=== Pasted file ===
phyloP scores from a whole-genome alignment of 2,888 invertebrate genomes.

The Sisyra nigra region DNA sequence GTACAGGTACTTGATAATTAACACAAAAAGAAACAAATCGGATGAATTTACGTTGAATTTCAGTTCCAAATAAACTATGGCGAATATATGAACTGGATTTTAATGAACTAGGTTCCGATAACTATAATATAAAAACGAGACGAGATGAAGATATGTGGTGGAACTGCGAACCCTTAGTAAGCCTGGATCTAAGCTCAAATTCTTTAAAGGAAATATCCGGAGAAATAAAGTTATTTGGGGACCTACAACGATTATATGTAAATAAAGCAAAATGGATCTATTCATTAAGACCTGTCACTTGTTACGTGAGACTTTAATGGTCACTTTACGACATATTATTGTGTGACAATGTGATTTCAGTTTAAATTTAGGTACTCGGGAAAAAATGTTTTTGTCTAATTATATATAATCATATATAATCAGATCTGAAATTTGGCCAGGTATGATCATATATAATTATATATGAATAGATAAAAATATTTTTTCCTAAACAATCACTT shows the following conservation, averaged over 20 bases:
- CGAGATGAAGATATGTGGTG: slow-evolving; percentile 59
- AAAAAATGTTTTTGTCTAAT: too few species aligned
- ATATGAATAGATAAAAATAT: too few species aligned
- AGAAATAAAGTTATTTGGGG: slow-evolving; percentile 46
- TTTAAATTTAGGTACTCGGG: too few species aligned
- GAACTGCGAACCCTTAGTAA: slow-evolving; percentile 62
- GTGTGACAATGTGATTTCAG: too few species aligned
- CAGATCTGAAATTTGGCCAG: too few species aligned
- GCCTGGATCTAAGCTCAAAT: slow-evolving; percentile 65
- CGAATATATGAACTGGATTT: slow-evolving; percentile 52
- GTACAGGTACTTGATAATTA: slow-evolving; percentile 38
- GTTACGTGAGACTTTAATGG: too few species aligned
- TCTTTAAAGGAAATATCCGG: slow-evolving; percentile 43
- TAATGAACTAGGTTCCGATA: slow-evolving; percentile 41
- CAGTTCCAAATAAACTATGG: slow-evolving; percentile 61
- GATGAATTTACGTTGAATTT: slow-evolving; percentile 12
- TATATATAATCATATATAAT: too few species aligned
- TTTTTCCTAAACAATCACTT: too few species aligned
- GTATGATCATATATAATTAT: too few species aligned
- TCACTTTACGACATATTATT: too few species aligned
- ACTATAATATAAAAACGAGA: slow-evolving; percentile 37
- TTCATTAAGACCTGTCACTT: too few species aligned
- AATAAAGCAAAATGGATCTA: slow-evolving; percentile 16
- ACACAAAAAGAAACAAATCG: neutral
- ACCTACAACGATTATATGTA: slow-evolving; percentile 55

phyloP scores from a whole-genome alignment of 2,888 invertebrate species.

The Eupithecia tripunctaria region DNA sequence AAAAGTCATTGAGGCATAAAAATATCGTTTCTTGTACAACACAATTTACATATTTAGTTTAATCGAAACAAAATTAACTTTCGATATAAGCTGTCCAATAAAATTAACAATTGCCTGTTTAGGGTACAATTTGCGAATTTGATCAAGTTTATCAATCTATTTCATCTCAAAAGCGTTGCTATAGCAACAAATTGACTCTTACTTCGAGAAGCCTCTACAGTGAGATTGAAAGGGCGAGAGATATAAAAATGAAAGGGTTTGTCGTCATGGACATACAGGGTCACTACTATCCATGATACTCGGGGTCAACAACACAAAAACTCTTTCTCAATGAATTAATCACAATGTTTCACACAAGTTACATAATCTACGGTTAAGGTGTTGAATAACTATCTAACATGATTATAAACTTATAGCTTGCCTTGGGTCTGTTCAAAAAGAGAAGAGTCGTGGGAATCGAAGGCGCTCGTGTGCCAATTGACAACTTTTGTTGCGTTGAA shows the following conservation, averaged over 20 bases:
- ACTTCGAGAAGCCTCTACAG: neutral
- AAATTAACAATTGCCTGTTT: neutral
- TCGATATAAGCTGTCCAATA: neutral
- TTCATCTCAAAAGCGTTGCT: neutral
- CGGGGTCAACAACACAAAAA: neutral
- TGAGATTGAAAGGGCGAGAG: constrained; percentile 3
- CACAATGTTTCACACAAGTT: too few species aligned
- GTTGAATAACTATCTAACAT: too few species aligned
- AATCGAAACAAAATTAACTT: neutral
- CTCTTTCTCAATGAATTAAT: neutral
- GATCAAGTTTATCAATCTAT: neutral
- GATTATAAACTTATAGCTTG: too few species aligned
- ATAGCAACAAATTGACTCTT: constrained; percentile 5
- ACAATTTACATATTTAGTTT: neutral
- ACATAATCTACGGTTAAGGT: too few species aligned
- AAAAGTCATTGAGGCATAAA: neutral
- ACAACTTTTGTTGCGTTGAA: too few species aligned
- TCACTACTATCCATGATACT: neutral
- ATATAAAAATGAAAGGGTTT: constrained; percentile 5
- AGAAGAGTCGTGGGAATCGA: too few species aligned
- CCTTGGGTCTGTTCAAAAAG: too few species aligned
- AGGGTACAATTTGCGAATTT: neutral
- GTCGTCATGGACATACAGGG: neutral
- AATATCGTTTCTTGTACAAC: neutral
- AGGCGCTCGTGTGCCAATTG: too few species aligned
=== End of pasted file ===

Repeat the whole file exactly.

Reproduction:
phyloP scores from a whole-genome alignment of 2,888 invertebrate genomes.

The Sisyra nigra region DNA sequence GTACAGGTACTTGATAATTAACACAAAAAGAAACAAATCGGATGAATTTACGTTGAATTTCAGTTCCAAATAAACTATGGCGAATATATGAACTGGATTTTAATGAACTAGGTTCCGATAACTATAATATAAAAACGAGACGAGATGAAGATATGTGGTGGAACTGCGAACCCTTAGTAAGCCTGGATCTAAGCTCAAATTCTTTAAAGGAAATATCCGGAGAAATAAAGTTATTTGGGGACCTACAACGATTATATGTAAATAAAGCAAAATGGATCTATTCATTAAGACCTGTCACTTGTTACGTGAGACTTTAATGGTCACTTTACGACATATTATTGTGTGACAATGTGATTTCAGTTTAAATTTAGGTACTCGGGAAAAAATGTTTTTGTCTAATTATATATAATCATATATAATCAGATCTGAAATTTGGCCAGGTATGATCATATATAATTATATATGAATAGATAAAAATATTTTTTCCTAAACAATCACTT shows the following conservation, averaged over 20 bases:
- CGAGATGAAGATATGTGGTG: slow-evolving; percentile 59
- AAAAAATGTTTTTGTCTAAT: too few species aligned
- ATATGAATAGATAAAAATAT: too few species aligned
- AGAAATAAAGTTATTTGGGG: slow-evolving; percentile 46
- TTTAAATTTAGGTACTCGGG: too few species aligned
- GAACTGCGAACCCTTAGTAA: slow-evolving; percentile 62
- GTGTGACAATGTGATTTCAG: too few species aligned
- CAGATCTGAAATTTGGCCAG: too few species aligned
- GCCTGGATCTAAGCTCAAAT: slow-evolving; percentile 65
- CGAATATATGAACTGGATTT: slow-evolving; percentile 52
- GTACAGGTACTTGATAATTA: slow-evolving; percentile 38
- GTTACGTGAGACTTTAATGG: too few species aligned
- TCTTTAAAGGAAATATCCGG: slow-evolving; percentile 43
- TAATGAACTAGGTTCCGATA: slow-evolving; percentile 41
- CAGTTCCAAATAAACTATGG: slow-evolving; percentile 61
- GATGAATTTACGTTGAATTT: slow-evolving; percentile 12
- TATATATAATCATATATAAT: too few species aligned
- TTTTTCCTAAACAATCACTT: too few species aligned
- GTATGATCATATATAATTAT: too few species aligned
- TCACTTTACGACATATTATT: too few species aligned
- ACTATAATATAAAAACGAGA: slow-evolving; percentile 37
- TTCATTAAGACCTGTCACTT: too few species aligned
- AATAAAGCAAAATGGATCTA: slow-evolving; percentile 16
- ACACAAAAAGAAACAAATCG: neutral
- ACCTACAACGATTATATGTA: slow-evolving; percentile 55

phyloP scores from a whole-genome alignment of 2,888 invertebrate species.

The Eupithecia tripunctaria region DNA sequence AAAAGTCATTGAGGCATAAAAATATCGTTTCTTGTACAACACAATTTACATATTTAGTTTAATCGAAACAAAATTAACTTTCGATATAAGCTGTCCAATAAAATTAACAATTGCCTGTTTAGGGTACAATTTGCGAATTTGATCAAGTTTATCAATCTATTTCATCTCAAAAGCGTTGCTATAGCAACAAATTGACTCTTACTTCGAGAAGCCTCTACAGTGAGATTGAAAGGGCGAGAGATATAAAAATGAAAGGGTTTGTCGTCATGGACATACAGGGTCACTACTATCCATGATACTCGGGGTCAACAACACAAAAACTCTTTCTCAATGAATTAATCACAATGTTTCACACAAGTTACATAATCTACGGTTAAGGTGTTGAATAACTATCTAACATGATTATAAACTTATAGCTTGCCTTGGGTCTGTTCAAAAAGAGAAGAGTCGTGGGAATCGAAGGCGCTCGTGTGCCAATTGACAACTTTTGTTGCGTTGAA shows the following conservation, averaged over 20 bases:
- ACTTCGAGAAGCCTCTACAG: neutral
- AAATTAACAATTGCCTGTTT: neutral
- TCGATATAAGCTGTCCAATA: neutral
- TTCATCTCAAAAGCGTTGCT: neutral
- CGGGGTCAACAACACAAAAA: neutral
- TGAGATTGAAAGGGCGAGAG: constrained; percentile 3
- CACAATGTTTCACACAAGTT: too few species aligned
- GTTGAATAACTATCTAACAT: too few species aligned
- AATCGAAACAAAATTAACTT: neutral
- CTCTTTCTCAATGAATTAAT: neutral
- GATCAAGTTTATCAATCTAT: neutral
- GATTATAAACTTATAGCTTG: too few species aligned
- ATAGCAACAAATTGACTCTT: constrained; percentile 5
- ACAATTTACATATTTAGTTT: neutral
- ACATAATCTACGGTTAAGGT: too few species aligned
- AAAAGTCATTGAGGCATAAA: neutral
- ACAACTTTTGTTGCGTTGAA: too few species aligned
- TCACTACTATCCATGATACT: neutral
- ATATAAAAATGAAAGGGTTT: constrained; percentile 5
- AGAAGAGTCGTGGGAATCGA: too few species aligned
- CCTTGGGTCTGTTCAAAAAG: too few species aligned
- AGGGTACAATTTGCGAATTT: neutral
- GTCGTCATGGACATACAGGG: neutral
- AATATCGTTTCTTGTACAAC: neutral
- AGGCGCTCGTGTGCCAATTG: too few species aligned